Each Workbench window contains one or more perspectives. A perspective defines the initial set and layout of views in the Workbench. The idea behind a perspective is that it provides a set of capabilities to accomplish a specific task. For example, Eclipse’s Java perspective provides a set of views to edit Java source files. Perspectives also control what appears in menus and toolbars. They define visible action sets that you can change to customize a perspective.

The steps for adding a perspective are similar to those for adding a view:

* Create or update a plugin.xml file with the perspective’s extension point information;
* Create an icon for the perspective; and
* Create the corresponding class for the perspective.

As before, to add a perspective, we update or create the plugin.xml file with the following:

name=”XMLOne Test Perspective”
class= “carleton.examples.helloworld.ui.TestPerspective”

The id identifies the name you use to refer to the perspective in your code. The icon identifies the directory and file containing the icon for the perspective. The name identifies the string that will be used in the menu to select the perspective. Finally, the class identifies the name of the perspective’s Java class. By choosing the extension point “org.eclipse.ui.perspectives,” we are indicating that this perspective will be one that is selectable from the Window-> Show Perspectives menu.

The Java class for the TestPerspective is:

public class TestPerspective implements
IPerspectiveFactory {

private static String ICON_FOLDER_NAME = “icons/”;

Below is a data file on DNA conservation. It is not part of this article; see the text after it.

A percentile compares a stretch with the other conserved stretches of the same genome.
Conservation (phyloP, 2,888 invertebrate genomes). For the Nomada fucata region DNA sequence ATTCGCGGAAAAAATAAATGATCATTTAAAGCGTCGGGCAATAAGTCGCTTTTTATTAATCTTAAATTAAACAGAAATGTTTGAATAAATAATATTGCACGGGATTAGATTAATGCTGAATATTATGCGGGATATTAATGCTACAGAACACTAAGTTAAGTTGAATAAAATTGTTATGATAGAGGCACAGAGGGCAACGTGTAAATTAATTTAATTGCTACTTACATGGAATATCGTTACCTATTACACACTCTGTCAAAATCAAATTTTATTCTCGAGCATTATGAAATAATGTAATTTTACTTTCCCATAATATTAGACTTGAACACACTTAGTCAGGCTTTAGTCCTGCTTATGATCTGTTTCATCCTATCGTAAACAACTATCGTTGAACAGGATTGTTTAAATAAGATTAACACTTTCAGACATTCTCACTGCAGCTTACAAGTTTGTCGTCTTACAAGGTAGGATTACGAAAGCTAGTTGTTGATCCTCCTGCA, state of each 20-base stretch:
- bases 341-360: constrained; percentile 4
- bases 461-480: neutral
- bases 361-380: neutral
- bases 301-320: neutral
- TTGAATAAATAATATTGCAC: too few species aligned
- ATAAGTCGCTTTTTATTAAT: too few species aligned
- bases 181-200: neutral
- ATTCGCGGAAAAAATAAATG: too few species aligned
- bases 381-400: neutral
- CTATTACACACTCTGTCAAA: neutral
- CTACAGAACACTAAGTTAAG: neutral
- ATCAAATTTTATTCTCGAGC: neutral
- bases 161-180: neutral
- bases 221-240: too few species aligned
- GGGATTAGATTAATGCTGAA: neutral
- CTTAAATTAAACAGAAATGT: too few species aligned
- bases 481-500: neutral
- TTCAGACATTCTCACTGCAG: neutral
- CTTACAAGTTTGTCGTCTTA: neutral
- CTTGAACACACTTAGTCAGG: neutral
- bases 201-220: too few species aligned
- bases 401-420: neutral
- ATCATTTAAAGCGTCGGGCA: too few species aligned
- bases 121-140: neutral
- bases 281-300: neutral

public void createInitialLayout
(IPageLayout layout) {

public void defineLayout(IpageLayout
layout) { IFolderLayout left, middle;
String editorArea = layout.getEditorArea();
left = layout.createFolder(“left”,IPageLayout.LEFT, 0.25f, editorArea);
middle = layout.createFolder(“middle”, IPageLayout.LEFT, 0.25f, editorArea); middle.addView(“carleton.examples.helloworld.ui.TextEditor”);}

public void defineActions(IPageLayout layout) { /* Adds a view to the Show View menu. The id must name a view extension contributed to the workbench’s extension point */
layout.addShowViewShortcut (“carleton.
examples.helloworld.ui.TextEditor”);} }

The important part of the class file is that the class extends IPerspectiveFactory and implements the method createInitialLayout. You use this method to define the views that will open when the perspective is selected and where. In the above code, I asked for two views to open up on the left and in the middle of the window. Once you have established the location of the views, you must refer to the view you want by its id, such as IPageLayout.ID_RES_NAV and“carleton.examples.helloworld.ui.TextEditor,” and not by its class name.

Changing the Workbench is easy. Add a menu, view or perspective by creating a plug-in and creating your plugin.xml file with your extension points duly noted. The hard part is thinking about what you want to integrate with Eclipse. I suggest you think outside of the box. You can always build a bigger, better IDE, but why not use Eclipse as a starting point? You will be glad you did.

About the Author

Dwight Deugo is a professor of computer science at Carleton University in Ottawa, Ontario. Dwight has been an editor for SIGS and 101communications publications, and serves as chair of the Java Programming track at the SIGS Conference for Java Development. He can be reached via e-mail at